There is nothing new about the monster movie. And we keep gravitating back to them. Kong himself now has at least 4 features as a solo act, beginning over 80 years ago with his classic debut. So why can't we let him go? Kong: Skull Island answers this question, in part, in its own way.
The most obvious draw of the monster movie is the sheer visual spectacle. Think back to the 1933 original. Without that film's groundbreaking visual effects, where would we be today? There would be no Godzilla, no Jason and the Argonauts, Wallace and Gromit, Terminator, or, one could even argue, contemporary CG visual effects as we know them. It is difficult to overstate that film's impact. But it was originally produced as a piece of pop spectacle. Its poignant story certainly made it resonate, but its phenomenal effects made it a classic.
The visual elements are also what shine in Jordan Vogt-Roberts' new film, and, indeed, are what make it worth watching for the most part. In an age dominated by grayscale monoliths from Marvel and friends, the film's vibrant yellows and greens certainly stand out. The film is compositionally distinctive as well, mixing careful symmetry with off-center, floating shots to create something almost dream-like at times. The visuals are what sell its comparison to Apocalypse Now, although I find that comparison to be more than a little strained.
Story-wise, Kong is quite simple. It transplants the action to the days following the United States' abandonment of the Vietnam conflict, and depicts the exploratory expedition of the titular island, recently discovered thanks to satellite imagery. Here the movie, so controlled in its visual storytelling, might get a little lost in the woods with its human elements. It's not that it doesn't work: Brie Larson, Tom Hiddleston, Samuel L. Jackson and company are all perfectly enjoyable. But it runs into the old monster movie dilemma of not quite having enough time for all of its characters. This doesn't make it deficient as a monster movie, but does leave one wanting a little more given its topical setup and superb visuals.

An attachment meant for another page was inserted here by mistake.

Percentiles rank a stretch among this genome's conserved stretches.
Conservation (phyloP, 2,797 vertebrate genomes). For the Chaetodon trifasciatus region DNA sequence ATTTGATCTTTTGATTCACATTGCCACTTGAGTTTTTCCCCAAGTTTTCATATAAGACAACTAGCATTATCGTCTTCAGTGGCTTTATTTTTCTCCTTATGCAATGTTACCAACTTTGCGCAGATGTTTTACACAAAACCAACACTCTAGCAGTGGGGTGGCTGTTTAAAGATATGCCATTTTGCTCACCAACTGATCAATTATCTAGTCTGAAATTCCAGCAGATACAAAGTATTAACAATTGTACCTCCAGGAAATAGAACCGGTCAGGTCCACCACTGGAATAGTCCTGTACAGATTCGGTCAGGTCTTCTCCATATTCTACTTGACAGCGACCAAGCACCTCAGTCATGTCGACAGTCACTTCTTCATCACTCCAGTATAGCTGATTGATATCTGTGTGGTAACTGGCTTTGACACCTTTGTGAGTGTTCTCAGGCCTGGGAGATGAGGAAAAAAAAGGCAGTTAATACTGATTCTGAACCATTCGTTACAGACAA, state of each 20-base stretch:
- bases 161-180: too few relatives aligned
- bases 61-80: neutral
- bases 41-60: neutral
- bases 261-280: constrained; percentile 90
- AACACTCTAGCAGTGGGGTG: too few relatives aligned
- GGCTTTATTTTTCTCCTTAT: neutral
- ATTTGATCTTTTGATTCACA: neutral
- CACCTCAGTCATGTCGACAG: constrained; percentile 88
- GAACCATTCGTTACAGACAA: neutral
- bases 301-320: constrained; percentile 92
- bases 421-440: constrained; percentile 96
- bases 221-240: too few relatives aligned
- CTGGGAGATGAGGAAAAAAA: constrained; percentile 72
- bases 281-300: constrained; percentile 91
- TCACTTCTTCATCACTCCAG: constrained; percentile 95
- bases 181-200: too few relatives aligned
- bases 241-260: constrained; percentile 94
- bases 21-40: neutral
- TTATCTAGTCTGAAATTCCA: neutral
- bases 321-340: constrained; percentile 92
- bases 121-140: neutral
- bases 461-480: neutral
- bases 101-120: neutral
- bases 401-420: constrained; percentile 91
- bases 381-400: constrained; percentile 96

And about that setup: why make a Kong movie so flavored with Vietnam? It is an interesting flavor, to be sure, especially given the relative homogeny of other Kong films. It does also function as a motivating factor for many of the characters, but I don't think it really rises above that. Again, it doesn't mean that the film doesn't work. Kong's answer as to why we love monster movies is that they are just fun. And what we have here is a really fun, funny, spookily beautiful monster mash (with a great soundtrack and score, by the way.) So I say just go see it and enjoy yourself for a while. And anyway it is most certainly better than Beauty and the Beast is looking.
Kong: Skull Island features Brie Larson, Tom Hiddleston, Samuel L. Jackson, John Goodman, and John C. Reilly, and is rated PG-13 for savage monster beatdowns and some swearsing (mostly from Mr. Jackson, naturally.)
Written by: Dan Gilroy, Max Borenstein, and Derek Connolly
Directed by Jordan Vogt-Roberts
by Chase Harrison